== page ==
THE SECOND INSTALLMENT IN THE SUBFUSCO STORY of a newly created species continues with the launch of “The Inhabitants” FALL 2010. The winter collection is a much darker take on the story that was told from the previous summer collection. Winter sees the labels designer Joshua Roberto Scacheri find inspiration from the floors of human society and the evil undertones in which our nature can foster. A somber colour palette indicates reference to the dark side of humanity and the use of unisex pieces is a reflection of how both species are somewhat the same in their short comings. Last month saw Subfusco participate in Penthouse Mouse (above images) as a part of the official L’Oreal Melbourne Fashion Festival. This unique event showcased the creativity of national fashion labels by inviting them to present an installation in what seemed to be a “blank canvas” space. Subfusco previewed its seasons key looks at a group runway show and received an overwhelming response from Melbourne media and the cities best fashion blog writers. For your chance to win a pair of ‘Limited Edition Acid-wash Jeans’ from Subfusco, valued at $240, visit the website and enter online. The Inhabitants will be released nationally as of the first week in April and will also be available from the Subfusco concept store at 692 Ann Street, Fortitude Valley. We love it! Visit SUBFUSCO.COM and discovery what species you can evolve in to.


eliza-cessories -noun accessories sourced from elizabeth arcade


“clothing is such a social thing - i want to encourage that.”


back to basics




P 3220 2455







KIARA BULLEY KNOWS WHAT IT'S LIKE to be a young, freshfaced designer trying to crack the fashion industry. And now the QUT fashion honours student wants to help other emerging fashion designers. Her goal is a step closer after she won 12 months of support and tenancy in the colourful Fortitude Valley offices of the Brisbane City Council Visible Ink ‘Social Inkubator’ project. "There's lots of hype when you graduate from a fashion degree," Kiara said, who graduated from QUT in 2008. "My collection was stocked in a store in a local boutique but I was very easily taken advantage of by the retailer. I was shocked, and I didn't have the confidence to challenge them." Following this set back, Kiara went on to work for some small fashion businesses, which was also challenging. "It's a bit to do with the nature of the industry," she said. "I wasn't always paid for work that I had done." Kiara now works for the Queensland Theatre Company and Queensland Ballet wardrobes, which she finds fulfilling and supportive, but her earlier experiences inspired her to help other young designers trying to get ahead in the industry. "I want to provide a support network for young designers to fall back on if they face a similar situation," she said. "I want to create something that gives young people advice and support. “This is something you take for granted at university. But after you leave, it can be really hard and lonely. Clothing is such a social thing - I want to encourage that.” During her honours project, Kiara will pilot her idea to assemble a group of three to four fashion graduates and provide with them an opportunity to work together on a fashion design project. “It can be more economical for fashion designers to band together when approaching manufacturers with their designs,” she said. “It costs you a lot more money per garment when you order in small numbers, especially as when you are stocking small boutiques you won’t want to get too many made up. But if a group of designers get together with 30 garment designs, it could cost a lot less.” Kiara said the “rent” for her tenancy at Visible Ink was to present workshops or training for other young people. “The clothing industry has lost a lot of skills because, with the boom in off-shore production and loss of the local textile industry, interest in sewing skills has waned,” she said. “So I will teach some of the basic skills.” Contact Kiara on KIARABULLEY@GMAIL.COM.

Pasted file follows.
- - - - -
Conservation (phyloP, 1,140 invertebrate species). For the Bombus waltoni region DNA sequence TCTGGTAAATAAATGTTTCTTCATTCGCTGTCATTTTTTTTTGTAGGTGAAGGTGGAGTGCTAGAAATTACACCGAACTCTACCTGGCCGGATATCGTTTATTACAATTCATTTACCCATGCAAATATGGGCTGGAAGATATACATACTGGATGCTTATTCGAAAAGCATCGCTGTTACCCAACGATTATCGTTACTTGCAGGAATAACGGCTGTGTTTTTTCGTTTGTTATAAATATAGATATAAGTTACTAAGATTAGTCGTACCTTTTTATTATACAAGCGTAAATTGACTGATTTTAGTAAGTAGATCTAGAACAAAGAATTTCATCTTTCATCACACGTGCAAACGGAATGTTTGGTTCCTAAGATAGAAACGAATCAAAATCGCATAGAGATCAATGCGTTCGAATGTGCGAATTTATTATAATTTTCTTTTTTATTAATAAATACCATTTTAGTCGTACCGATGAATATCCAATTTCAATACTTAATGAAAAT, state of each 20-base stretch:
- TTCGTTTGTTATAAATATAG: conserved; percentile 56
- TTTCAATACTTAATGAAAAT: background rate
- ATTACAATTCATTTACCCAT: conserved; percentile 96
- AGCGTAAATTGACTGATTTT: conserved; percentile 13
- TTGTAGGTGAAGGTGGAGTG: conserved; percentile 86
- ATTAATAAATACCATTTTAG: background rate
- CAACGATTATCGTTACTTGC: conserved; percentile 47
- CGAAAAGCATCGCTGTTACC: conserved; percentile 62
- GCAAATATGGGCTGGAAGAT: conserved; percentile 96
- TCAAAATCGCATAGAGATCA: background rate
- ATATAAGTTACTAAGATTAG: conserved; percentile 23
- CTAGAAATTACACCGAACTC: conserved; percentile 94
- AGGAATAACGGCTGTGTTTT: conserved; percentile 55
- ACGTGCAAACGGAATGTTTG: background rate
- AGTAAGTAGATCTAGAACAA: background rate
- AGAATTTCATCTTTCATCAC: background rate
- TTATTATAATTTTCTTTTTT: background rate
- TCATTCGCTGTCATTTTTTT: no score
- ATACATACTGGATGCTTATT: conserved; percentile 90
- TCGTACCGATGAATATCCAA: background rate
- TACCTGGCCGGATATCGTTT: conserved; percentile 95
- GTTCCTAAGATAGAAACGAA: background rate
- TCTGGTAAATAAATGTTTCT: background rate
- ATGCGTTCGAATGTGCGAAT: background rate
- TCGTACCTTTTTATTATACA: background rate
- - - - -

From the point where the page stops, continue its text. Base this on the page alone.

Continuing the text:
BONJOUR! FAIRELAMOUR.BLOGSPOT.COM has crept onto the stylish mag scene and has made friends with unisex to bring you, lovely fashionistas, all that fashion has to offer in a super hot page and guess what? It’s a monthly thang! WOO! So, here’s the 4-1-1 on what I’ve discovered about the fanciful and at times whimsical fashion scene for the year 2010 that will have our wardrobes hungry for more more more throughout all seasons. FASHION TRENDS FOR THE MONTHS OF BALMY NIGHTS, SUNTANS, CRISP WHITE WINES AND ICE COLD BEERS Bunny Ears & Bow Headbands (1. Louis Vuitton went BIG), High Dress Splits (2. Versace dare you with theirs), Ripped/Torn Jeans, Sheer Fabrics, Patterns and Prints, Hot Pants, Boyfriend Blazers, Military, Sheer Tattooed Leggings/Fake Tattoos. MASSIVE LABEL CRUSH Firstly, I have to tell you that my heart literally skipped a beat when I saw Julien Macdonalds (3) Spring/Summer 2010 collection. The fabric, the colours, the shoes, the mesh... I’m obsessed right now with mesh, If there’s a dress with mesh, I die!!... the structured shoulders, this man is my hero. Well he is for now. MASSIVE LABEL CRUSH. Sooo good (sigh) FASHION TRENDS FOR THE COLDER MONTHS OF THROWRUGS, SLIPPERS, A WARM RED OR WHISKY AND CUP-A-SOUPS Over-the-Knee Thigh High Boots, One-Shoulder Dresses (4. Calvin Klein Simplicity), Military Jackets (5. Balmain has the ultimate Jacket), Ripped Torn Jeans, Leather, Chunky knits, Ripped tights and stockings. With so much to look forward to, I hope the small fashion insights will help get you all through the year with many social page snaps, outings with friends or a Sunday bevvie with a little bit of style in your step! Stay tuned for next months issue when I give you guys a heads up on where to purchase these fashion trends on a budget and head to for more of my fav collections and pieces from NYFW, PFW & LFW 2010 or if you just need a fashion fix of any kind.